Droughts are responsible for severe vegetation loss and declining agricultural yields. As future climate change projections imply an increased risk of extreme events, the occurrence of droughts is potentially accelerating in the future. The influence of climate change on drought events in a Danish agricultural catchment under the emission scenario RCP8.5 are evaluated by three different drought indices covering soil moisture, groundwater and streamflow deficits. The indices are based on results from a hydrological model forced by downscaled climate outputs from 16 Euro-CORDEX climate models (GCM-RCMs), while considering uncertainties among climate model projections. The hydrological model demonstrated a satisfactory ability in modelling historical drought characteristics. The results from the future projections showed that the intensity and frequency of droughts increased towards the end of the century. The spatial patterns of changes in drought were found to be highly dependent on the climate model results, index formulations and assumptions, as well as the hydrogeological properties of the catchment. Groundwater based irrigation in the agricultural areas effectively mitigates soil moisture drought, leading to lower future uncertainty of the ensemble mean (higher model agreement) for soil moisture droughts at irrigated locations. This is obtained at the cost of lower groundwater levels in both reference and future periods resulting in larger uncertainties on the simulated groundwater droughts, because of the addition of irrigation uncertainty. While the joint impact of greater groundwater abstraction and changing dynamics of precipitation and groundwater recharge also leads to larger streamflow variability between model combinations (standard deviation) under RCP8.5 for the downstream discharge station.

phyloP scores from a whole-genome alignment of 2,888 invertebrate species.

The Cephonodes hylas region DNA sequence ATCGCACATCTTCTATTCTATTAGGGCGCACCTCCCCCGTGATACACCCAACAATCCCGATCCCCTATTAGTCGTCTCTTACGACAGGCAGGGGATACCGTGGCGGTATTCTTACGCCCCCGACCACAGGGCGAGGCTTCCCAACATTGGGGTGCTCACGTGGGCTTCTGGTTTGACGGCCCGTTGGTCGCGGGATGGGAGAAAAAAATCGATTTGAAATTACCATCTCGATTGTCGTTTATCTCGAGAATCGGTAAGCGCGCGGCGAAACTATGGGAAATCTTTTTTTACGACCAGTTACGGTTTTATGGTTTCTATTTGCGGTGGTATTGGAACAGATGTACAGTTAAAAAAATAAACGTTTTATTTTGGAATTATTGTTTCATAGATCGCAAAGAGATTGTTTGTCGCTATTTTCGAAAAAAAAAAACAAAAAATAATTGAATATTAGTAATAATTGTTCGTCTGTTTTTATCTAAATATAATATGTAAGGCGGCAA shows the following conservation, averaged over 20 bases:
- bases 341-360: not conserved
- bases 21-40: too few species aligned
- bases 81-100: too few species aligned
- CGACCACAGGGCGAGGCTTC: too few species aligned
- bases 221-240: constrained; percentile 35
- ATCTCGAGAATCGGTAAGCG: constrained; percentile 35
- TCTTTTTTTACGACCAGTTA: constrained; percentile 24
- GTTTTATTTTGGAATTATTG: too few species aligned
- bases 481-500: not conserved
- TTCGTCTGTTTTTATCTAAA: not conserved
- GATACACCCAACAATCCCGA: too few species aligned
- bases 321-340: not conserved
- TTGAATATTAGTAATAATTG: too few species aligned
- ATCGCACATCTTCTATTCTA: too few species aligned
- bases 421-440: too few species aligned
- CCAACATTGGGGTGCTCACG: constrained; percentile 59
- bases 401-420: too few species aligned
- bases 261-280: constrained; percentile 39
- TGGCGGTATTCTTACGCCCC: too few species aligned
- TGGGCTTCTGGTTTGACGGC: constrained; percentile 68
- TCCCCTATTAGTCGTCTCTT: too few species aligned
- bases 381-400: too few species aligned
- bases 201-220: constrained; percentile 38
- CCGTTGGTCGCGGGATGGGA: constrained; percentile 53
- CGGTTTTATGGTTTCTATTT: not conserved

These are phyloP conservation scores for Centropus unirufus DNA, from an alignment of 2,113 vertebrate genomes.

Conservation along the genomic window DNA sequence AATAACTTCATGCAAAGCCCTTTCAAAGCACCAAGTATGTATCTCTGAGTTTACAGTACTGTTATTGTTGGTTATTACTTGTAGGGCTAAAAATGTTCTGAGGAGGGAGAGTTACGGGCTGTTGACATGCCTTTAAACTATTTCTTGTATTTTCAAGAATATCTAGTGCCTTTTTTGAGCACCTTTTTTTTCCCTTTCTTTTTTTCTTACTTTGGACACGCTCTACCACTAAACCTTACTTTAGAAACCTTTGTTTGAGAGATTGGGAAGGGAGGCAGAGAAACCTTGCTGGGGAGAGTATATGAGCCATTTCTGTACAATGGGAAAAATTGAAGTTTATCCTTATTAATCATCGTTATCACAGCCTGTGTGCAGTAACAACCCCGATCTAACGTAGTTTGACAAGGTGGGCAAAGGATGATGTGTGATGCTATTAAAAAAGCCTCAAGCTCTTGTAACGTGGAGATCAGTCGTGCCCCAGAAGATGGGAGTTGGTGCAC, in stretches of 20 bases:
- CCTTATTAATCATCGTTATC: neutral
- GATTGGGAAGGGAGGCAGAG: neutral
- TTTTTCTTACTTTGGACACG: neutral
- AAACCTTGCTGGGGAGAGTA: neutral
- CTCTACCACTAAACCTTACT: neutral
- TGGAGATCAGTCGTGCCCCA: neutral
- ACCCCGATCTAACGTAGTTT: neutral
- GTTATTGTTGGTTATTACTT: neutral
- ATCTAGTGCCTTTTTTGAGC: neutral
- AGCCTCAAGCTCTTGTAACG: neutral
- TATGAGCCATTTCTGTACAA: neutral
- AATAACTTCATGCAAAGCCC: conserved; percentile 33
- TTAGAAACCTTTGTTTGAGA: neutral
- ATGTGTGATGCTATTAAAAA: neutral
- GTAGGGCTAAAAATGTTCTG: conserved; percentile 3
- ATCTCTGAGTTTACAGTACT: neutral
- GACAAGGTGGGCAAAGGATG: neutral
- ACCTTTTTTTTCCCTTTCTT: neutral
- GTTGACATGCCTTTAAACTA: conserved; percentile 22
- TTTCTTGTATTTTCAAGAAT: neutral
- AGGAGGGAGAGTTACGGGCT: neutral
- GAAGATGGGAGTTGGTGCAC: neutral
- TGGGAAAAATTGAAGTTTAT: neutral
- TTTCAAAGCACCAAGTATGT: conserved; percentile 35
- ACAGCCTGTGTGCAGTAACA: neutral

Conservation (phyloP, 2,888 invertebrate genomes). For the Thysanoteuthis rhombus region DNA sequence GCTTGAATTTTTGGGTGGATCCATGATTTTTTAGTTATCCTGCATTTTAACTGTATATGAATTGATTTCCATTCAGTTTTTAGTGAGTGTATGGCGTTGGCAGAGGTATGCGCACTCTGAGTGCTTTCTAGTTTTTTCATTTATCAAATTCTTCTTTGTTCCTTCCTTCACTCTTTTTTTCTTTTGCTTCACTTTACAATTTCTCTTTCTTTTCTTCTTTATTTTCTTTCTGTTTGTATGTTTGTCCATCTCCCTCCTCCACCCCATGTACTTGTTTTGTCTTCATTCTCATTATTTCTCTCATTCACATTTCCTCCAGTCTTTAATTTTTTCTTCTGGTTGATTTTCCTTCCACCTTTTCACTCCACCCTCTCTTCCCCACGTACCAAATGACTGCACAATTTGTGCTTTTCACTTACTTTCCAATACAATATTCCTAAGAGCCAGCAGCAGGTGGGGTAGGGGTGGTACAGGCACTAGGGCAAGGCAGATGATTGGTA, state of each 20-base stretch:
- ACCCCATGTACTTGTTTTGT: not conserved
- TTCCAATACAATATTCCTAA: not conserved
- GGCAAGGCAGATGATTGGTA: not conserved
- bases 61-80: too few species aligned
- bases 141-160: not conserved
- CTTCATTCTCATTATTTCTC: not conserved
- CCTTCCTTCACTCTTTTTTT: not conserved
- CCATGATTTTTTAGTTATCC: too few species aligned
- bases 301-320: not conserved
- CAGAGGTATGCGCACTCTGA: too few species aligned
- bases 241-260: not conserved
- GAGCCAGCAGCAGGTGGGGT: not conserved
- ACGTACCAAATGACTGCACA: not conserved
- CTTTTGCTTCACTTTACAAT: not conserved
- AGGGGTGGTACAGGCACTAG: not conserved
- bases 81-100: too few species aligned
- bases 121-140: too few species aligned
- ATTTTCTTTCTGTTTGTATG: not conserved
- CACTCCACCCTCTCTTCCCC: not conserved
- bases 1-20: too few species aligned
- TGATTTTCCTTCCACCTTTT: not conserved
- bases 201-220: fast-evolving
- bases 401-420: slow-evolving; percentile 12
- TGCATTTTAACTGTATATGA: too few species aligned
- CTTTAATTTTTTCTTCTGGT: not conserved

- Programområde 2: Vandressourcer